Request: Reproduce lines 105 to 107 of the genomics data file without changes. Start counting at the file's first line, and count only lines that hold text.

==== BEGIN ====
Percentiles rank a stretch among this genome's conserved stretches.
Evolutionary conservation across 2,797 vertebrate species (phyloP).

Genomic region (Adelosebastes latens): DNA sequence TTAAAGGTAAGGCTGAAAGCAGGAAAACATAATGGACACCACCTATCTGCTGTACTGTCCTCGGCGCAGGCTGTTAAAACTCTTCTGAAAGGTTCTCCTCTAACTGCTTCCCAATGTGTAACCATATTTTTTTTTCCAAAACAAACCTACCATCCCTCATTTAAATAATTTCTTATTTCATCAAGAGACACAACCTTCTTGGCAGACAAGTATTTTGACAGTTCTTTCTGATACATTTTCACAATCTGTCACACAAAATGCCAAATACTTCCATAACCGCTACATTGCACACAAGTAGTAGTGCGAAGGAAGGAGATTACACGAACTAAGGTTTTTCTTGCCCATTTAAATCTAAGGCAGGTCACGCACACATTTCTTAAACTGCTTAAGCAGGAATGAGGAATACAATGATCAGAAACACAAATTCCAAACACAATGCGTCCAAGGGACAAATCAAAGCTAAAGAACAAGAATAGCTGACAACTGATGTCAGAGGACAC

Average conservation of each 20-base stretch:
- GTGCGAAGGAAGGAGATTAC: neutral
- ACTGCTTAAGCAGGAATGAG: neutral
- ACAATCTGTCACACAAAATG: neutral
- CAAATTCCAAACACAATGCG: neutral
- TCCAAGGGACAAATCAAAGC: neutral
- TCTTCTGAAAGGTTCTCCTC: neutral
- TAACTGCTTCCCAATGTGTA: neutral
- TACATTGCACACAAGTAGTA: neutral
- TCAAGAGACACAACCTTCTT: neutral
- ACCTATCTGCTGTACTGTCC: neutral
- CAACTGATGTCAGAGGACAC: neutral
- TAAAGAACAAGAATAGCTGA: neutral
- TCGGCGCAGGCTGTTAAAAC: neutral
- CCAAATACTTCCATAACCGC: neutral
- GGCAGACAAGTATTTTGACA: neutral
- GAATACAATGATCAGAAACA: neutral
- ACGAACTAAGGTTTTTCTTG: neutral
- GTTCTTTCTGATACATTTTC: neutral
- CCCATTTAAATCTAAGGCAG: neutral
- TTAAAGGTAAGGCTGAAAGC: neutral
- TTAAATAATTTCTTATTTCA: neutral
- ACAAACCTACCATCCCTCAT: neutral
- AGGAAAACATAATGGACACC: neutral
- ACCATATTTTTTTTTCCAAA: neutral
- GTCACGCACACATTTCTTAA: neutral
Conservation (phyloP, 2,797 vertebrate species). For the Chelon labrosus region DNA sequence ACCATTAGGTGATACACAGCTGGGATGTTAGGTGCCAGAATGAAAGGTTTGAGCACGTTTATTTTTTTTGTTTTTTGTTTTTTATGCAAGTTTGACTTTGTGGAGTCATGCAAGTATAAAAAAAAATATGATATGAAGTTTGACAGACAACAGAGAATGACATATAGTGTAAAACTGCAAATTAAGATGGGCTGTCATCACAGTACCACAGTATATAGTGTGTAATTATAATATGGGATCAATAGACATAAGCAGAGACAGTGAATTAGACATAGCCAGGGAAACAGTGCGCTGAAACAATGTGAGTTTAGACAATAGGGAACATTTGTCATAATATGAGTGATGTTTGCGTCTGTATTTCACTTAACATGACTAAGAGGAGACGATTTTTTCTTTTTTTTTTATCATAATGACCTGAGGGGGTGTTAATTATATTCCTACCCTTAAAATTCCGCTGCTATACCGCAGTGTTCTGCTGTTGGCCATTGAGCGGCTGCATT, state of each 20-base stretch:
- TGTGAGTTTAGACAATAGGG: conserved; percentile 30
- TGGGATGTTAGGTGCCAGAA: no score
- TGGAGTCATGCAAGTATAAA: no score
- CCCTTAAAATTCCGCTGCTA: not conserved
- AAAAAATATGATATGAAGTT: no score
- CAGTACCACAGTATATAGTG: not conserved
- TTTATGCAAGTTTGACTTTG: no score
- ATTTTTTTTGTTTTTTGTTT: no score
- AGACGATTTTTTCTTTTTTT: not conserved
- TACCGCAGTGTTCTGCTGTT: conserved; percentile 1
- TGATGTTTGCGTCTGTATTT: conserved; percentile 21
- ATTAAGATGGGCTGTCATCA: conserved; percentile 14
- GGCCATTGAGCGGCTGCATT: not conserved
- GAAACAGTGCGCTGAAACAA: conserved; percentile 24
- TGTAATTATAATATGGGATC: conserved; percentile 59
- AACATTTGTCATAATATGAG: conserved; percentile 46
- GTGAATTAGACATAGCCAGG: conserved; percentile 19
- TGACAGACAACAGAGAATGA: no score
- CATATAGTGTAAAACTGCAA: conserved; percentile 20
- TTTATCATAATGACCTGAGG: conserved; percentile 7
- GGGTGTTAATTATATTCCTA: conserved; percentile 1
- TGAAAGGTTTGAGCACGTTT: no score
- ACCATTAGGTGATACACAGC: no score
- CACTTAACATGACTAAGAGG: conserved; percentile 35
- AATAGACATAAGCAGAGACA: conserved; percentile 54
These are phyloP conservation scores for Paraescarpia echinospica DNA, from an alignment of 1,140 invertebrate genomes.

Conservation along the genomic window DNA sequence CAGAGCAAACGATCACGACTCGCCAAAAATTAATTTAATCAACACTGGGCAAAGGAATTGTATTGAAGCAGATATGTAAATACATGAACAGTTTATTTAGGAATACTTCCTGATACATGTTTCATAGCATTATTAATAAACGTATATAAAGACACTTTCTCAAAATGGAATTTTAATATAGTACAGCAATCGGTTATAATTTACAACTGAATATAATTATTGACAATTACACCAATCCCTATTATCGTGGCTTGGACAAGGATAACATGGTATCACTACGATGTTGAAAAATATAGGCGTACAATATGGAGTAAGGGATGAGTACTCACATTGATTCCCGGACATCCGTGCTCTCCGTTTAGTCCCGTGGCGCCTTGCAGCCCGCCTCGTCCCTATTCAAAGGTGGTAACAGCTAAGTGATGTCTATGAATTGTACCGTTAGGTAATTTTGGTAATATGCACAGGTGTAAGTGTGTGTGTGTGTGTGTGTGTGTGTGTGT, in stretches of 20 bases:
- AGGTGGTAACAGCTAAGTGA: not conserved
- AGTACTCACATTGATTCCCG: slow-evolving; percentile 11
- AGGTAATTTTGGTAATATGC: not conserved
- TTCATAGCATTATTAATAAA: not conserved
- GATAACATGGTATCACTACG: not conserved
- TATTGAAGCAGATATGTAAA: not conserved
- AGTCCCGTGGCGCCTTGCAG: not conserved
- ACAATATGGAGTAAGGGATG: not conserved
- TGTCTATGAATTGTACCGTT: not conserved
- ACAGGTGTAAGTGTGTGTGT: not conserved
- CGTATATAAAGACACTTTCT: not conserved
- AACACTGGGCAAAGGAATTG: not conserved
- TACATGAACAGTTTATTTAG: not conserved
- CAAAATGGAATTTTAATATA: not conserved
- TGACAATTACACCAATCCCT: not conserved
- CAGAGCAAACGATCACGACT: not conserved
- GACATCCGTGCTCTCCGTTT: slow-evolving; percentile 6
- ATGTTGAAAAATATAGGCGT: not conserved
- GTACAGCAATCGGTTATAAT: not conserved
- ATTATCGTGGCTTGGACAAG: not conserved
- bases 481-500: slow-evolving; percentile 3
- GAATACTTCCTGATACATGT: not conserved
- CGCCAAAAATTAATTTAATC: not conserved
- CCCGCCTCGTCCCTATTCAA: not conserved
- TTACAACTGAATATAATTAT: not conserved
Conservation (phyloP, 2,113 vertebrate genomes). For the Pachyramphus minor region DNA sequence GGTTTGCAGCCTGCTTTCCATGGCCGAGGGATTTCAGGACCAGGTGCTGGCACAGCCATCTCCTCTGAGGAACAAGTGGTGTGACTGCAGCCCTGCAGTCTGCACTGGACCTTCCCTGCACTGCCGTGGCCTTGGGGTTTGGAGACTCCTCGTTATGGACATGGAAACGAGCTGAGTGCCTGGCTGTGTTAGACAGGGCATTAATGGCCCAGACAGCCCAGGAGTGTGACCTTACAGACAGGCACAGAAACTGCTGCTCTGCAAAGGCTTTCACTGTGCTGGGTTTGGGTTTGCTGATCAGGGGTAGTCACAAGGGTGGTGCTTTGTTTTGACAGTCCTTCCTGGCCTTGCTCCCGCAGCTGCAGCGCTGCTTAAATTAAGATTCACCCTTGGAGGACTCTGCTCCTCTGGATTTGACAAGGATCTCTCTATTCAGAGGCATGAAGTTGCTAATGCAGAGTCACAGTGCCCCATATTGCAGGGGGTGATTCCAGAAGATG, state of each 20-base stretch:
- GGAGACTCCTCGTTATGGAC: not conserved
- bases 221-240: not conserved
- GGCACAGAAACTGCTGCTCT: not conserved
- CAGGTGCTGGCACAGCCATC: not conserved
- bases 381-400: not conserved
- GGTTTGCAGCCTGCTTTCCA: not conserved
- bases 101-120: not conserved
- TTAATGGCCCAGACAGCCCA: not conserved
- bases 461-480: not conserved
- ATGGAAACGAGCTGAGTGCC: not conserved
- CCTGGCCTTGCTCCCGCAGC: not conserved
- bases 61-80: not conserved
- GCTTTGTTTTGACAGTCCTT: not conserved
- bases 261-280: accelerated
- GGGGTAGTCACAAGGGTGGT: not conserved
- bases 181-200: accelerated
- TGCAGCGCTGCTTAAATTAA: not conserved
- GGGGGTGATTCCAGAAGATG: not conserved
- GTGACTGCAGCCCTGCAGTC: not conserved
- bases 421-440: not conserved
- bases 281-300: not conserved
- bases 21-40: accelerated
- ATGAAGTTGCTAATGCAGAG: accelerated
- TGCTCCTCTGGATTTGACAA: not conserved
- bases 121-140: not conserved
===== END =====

- bases 21-40: accelerated
- ATGAAGTTGCTAATGCAGAG: accelerated
- TGCTCCTCTGGATTTGACAA: not conserved